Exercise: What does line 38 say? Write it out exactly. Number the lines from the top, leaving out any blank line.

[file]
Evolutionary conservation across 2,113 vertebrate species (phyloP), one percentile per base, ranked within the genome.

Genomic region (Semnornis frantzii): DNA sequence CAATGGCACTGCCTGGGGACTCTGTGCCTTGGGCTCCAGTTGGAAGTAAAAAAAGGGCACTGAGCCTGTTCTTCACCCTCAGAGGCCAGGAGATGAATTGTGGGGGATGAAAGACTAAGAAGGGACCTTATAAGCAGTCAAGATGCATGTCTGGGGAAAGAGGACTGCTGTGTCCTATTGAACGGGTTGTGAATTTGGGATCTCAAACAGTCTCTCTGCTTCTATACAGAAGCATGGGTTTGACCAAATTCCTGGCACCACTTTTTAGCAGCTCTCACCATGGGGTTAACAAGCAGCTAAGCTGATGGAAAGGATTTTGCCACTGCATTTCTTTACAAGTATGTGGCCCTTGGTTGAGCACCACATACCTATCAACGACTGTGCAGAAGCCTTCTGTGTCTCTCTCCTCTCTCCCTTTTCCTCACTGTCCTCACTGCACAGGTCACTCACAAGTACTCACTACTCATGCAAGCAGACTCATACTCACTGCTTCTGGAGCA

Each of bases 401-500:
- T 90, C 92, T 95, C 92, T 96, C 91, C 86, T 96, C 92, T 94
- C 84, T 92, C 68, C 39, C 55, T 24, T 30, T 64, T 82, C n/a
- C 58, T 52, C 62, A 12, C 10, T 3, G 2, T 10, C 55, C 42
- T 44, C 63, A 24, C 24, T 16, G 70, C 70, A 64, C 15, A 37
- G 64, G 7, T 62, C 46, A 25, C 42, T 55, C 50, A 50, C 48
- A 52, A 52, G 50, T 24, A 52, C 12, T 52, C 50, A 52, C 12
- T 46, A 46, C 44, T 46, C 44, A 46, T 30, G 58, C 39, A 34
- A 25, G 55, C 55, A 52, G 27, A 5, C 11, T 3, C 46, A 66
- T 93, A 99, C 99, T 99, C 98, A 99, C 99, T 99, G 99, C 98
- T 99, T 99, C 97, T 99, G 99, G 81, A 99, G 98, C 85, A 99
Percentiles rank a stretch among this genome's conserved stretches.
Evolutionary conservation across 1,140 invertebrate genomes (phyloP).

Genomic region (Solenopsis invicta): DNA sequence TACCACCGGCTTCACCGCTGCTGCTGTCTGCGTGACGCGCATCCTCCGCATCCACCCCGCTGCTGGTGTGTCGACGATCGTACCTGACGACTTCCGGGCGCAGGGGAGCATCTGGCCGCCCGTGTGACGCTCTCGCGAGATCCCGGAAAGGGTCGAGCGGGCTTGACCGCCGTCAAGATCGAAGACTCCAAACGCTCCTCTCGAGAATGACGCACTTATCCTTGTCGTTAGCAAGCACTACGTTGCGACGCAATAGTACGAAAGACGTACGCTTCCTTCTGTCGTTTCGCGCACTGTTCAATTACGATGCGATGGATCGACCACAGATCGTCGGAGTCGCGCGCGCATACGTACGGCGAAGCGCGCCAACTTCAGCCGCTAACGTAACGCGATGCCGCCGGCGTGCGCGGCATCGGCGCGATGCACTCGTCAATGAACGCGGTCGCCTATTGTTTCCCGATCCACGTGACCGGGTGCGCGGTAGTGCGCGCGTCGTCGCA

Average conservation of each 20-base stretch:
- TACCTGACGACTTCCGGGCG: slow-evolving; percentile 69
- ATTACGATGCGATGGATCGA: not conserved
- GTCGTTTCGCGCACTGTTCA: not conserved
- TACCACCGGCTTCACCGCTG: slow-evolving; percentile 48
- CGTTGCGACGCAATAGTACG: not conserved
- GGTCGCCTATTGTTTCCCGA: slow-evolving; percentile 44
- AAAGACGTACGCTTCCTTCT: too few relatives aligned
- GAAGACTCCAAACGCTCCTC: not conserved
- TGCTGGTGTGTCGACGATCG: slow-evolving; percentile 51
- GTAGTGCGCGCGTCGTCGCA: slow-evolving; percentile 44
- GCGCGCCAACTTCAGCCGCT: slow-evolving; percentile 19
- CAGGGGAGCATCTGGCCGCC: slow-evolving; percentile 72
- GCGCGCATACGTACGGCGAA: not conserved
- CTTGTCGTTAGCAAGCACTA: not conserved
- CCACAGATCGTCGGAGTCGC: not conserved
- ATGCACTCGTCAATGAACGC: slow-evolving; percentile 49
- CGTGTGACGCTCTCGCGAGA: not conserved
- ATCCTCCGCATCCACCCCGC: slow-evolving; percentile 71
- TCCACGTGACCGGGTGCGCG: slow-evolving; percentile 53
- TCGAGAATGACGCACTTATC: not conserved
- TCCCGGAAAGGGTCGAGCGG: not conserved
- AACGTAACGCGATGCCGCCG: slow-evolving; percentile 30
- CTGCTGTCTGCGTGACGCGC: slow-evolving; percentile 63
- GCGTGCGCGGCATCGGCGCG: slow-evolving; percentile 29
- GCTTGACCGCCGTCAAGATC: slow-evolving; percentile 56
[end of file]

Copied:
- TCCCGGAAAGGGTCGAGCGG: not conserved